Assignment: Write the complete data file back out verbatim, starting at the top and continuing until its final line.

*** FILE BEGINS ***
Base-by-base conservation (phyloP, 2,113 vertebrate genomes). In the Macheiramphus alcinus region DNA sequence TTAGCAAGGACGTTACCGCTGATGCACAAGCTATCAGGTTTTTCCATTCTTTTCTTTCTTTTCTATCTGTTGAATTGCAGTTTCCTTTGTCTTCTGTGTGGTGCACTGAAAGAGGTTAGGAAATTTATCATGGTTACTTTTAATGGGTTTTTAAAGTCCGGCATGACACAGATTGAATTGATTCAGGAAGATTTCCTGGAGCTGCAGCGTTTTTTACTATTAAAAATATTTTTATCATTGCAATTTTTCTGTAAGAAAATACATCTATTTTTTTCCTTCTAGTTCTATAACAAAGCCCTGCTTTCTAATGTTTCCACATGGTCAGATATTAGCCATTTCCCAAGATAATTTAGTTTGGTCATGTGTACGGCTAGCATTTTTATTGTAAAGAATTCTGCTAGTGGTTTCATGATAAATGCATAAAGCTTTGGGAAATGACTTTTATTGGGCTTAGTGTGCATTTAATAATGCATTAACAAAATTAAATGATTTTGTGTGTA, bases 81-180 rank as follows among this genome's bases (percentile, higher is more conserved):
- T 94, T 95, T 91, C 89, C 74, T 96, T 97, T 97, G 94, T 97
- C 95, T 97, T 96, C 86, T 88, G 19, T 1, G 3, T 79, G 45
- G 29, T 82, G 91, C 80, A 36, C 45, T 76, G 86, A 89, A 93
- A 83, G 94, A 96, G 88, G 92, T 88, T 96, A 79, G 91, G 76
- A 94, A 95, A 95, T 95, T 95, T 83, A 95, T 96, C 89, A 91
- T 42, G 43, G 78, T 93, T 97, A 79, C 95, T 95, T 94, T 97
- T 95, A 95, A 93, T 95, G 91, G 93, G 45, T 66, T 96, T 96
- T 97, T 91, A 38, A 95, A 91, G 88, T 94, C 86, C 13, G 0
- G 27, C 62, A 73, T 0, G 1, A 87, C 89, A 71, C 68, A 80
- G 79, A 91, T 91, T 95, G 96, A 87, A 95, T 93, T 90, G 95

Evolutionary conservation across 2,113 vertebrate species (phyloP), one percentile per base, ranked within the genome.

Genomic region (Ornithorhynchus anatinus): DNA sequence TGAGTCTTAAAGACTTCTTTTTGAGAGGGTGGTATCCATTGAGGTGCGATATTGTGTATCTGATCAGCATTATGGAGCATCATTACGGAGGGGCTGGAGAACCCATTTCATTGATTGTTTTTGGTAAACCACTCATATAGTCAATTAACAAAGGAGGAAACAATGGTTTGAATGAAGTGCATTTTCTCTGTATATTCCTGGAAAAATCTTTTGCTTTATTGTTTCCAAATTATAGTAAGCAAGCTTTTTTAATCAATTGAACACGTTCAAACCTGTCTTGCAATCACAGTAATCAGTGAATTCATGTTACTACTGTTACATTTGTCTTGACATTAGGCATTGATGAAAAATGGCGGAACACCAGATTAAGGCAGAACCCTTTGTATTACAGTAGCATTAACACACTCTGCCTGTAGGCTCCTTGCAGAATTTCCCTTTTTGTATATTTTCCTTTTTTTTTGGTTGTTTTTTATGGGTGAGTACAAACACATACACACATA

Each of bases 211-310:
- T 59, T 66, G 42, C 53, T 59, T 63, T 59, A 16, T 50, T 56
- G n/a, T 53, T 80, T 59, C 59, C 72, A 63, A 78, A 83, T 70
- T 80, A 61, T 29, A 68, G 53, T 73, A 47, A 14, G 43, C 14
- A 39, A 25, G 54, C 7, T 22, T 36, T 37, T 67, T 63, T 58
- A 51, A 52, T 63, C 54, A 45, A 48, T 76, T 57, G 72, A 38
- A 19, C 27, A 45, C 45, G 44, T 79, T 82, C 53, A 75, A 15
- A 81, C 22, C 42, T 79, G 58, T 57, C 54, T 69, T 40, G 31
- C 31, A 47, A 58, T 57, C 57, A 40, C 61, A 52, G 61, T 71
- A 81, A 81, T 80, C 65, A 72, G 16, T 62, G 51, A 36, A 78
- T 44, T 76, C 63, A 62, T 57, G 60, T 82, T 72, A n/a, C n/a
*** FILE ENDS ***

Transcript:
Base-by-base conservation (phyloP, 2,113 vertebrate genomes). In the Macheiramphus alcinus region DNA sequence TTAGCAAGGACGTTACCGCTGATGCACAAGCTATCAGGTTTTTCCATTCTTTTCTTTCTTTTCTATCTGTTGAATTGCAGTTTCCTTTGTCTTCTGTGTGGTGCACTGAAAGAGGTTAGGAAATTTATCATGGTTACTTTTAATGGGTTTTTAAAGTCCGGCATGACACAGATTGAATTGATTCAGGAAGATTTCCTGGAGCTGCAGCGTTTTTTACTATTAAAAATATTTTTATCATTGCAATTTTTCTGTAAGAAAATACATCTATTTTTTTCCTTCTAGTTCTATAACAAAGCCCTGCTTTCTAATGTTTCCACATGGTCAGATATTAGCCATTTCCCAAGATAATTTAGTTTGGTCATGTGTACGGCTAGCATTTTTATTGTAAAGAATTCTGCTAGTGGTTTCATGATAAATGCATAAAGCTTTGGGAAATGACTTTTATTGGGCTTAGTGTGCATTTAATAATGCATTAACAAAATTAAATGATTTTGTGTGTA, bases 81-180 rank as follows among this genome's bases (percentile, higher is more conserved):
- T 94, T 95, T 91, C 89, C 74, T 96, T 97, T 97, G 94, T 97
- C 95, T 97, T 96, C 86, T 88, G 19, T 1, G 3, T 79, G 45
- G 29, T 82, G 91, C 80, A 36, C 45, T 76, G 86, A 89, A 93
- A 83, G 94, A 96, G 88, G 92, T 88, T 96, A 79, G 91, G 76
- A 94, A 95, A 95, T 95, T 95, T 83, A 95, T 96, C 89, A 91
- T 42, G 43, G 78, T 93, T 97, A 79, C 95, T 95, T 94, T 97
- T 95, A 95, A 93, T 95, G 91, G 93, G 45, T 66, T 96, T 96
- T 97, T 91, A 38, A 95, A 91, G 88, T 94, C 86, C 13, G 0
- G 27, C 62, A 73, T 0, G 1, A 87, C 89, A 71, C 68, A 80
- G 79, A 91, T 91, T 95, G 96, A 87, A 95, T 93, T 90, G 95

Evolutionary conservation across 2,113 vertebrate species (phyloP), one percentile per base, ranked within the genome.

Genomic region (Ornithorhynchus anatinus): DNA sequence TGAGTCTTAAAGACTTCTTTTTGAGAGGGTGGTATCCATTGAGGTGCGATATTGTGTATCTGATCAGCATTATGGAGCATCATTACGGAGGGGCTGGAGAACCCATTTCATTGATTGTTTTTGGTAAACCACTCATATAGTCAATTAACAAAGGAGGAAACAATGGTTTGAATGAAGTGCATTTTCTCTGTATATTCCTGGAAAAATCTTTTGCTTTATTGTTTCCAAATTATAGTAAGCAAGCTTTTTTAATCAATTGAACACGTTCAAACCTGTCTTGCAATCACAGTAATCAGTGAATTCATGTTACTACTGTTACATTTGTCTTGACATTAGGCATTGATGAAAAATGGCGGAACACCAGATTAAGGCAGAACCCTTTGTATTACAGTAGCATTAACACACTCTGCCTGTAGGCTCCTTGCAGAATTTCCCTTTTTGTATATTTTCCTTTTTTTTTGGTTGTTTTTTATGGGTGAGTACAAACACATACACACATA

Each of bases 211-310:
- T 59, T 66, G 42, C 53, T 59, T 63, T 59, A 16, T 50, T 56
- G n/a, T 53, T 80, T 59, C 59, C 72, A 63, A 78, A 83, T 70
- T 80, A 61, T 29, A 68, G 53, T 73, A 47, A 14, G 43, C 14
- A 39, A 25, G 54, C 7, T 22, T 36, T 37, T 67, T 63, T 58
- A 51, A 52, T 63, C 54, A 45, A 48, T 76, T 57, G 72, A 38
- A 19, C 27, A 45, C 45, G 44, T 79, T 82, C 53, A 75, A 15
- A 81, C 22, C 42, T 79, G 58, T 57, C 54, T 69, T 40, G 31
- C 31, A 47, A 58, T 57, C 57, A 40, C 61, A 52, G 61, T 71
- A 81, A 81, T 80, C 65, A 72, G 16, T 62, G 51, A 36, A 78
- T 44, T 76, C 63, A 62, T 57, G 60, T 82, T 72, A n/a, C n/a